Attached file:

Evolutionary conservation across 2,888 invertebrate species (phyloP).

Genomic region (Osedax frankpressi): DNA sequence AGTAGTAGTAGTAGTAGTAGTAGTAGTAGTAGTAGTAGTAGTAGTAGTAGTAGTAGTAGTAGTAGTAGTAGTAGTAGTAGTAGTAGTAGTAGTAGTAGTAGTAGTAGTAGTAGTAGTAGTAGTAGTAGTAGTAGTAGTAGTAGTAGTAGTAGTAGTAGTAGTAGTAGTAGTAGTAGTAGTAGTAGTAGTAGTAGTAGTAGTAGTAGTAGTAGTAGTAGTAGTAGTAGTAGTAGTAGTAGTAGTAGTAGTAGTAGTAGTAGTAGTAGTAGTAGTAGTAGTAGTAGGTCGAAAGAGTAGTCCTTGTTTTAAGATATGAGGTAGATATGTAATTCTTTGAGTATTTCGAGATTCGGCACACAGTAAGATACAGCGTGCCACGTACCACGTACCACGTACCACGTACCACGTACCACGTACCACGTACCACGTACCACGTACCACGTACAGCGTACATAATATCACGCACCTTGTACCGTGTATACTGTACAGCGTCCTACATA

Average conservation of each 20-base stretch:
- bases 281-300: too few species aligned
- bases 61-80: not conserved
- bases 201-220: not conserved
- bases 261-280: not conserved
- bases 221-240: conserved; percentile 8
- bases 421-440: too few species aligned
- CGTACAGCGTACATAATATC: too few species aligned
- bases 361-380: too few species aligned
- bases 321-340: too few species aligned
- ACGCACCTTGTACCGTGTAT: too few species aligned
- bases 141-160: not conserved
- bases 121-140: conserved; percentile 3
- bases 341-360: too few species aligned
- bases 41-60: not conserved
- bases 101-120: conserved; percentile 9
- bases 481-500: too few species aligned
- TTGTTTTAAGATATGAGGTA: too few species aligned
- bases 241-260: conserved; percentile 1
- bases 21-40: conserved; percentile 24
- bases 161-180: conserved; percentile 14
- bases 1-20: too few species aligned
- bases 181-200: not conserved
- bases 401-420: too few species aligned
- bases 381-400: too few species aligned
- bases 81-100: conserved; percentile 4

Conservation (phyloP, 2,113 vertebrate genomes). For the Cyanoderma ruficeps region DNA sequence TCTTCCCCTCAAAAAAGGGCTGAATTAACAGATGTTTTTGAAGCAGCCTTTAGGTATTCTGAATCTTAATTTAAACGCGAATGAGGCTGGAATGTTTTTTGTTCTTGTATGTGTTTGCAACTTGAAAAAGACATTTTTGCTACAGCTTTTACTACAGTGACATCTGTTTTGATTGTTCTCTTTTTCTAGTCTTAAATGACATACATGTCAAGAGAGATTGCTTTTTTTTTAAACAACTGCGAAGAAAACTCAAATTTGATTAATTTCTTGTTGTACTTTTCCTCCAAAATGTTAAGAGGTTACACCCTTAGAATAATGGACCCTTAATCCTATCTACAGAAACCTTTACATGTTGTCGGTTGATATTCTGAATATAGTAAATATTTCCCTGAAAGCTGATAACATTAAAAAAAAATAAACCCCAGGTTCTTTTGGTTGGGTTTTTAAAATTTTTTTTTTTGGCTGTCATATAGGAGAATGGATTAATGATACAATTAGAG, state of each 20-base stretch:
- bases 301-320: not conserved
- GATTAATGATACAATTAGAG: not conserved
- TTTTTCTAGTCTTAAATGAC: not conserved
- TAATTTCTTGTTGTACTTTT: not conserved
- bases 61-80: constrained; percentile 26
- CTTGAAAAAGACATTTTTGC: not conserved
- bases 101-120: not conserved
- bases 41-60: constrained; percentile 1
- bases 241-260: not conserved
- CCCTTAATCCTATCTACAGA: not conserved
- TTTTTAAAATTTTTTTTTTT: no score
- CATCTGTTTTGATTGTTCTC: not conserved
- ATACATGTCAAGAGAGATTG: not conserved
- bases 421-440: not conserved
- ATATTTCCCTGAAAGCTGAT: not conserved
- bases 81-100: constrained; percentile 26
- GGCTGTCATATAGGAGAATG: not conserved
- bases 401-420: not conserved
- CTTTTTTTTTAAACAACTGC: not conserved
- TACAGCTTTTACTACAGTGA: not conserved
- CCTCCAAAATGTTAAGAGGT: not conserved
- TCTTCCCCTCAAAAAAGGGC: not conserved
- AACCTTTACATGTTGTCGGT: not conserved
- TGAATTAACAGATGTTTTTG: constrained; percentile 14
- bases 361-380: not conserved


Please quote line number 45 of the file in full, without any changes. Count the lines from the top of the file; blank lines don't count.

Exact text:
- bases 81-100: constrained; percentile 26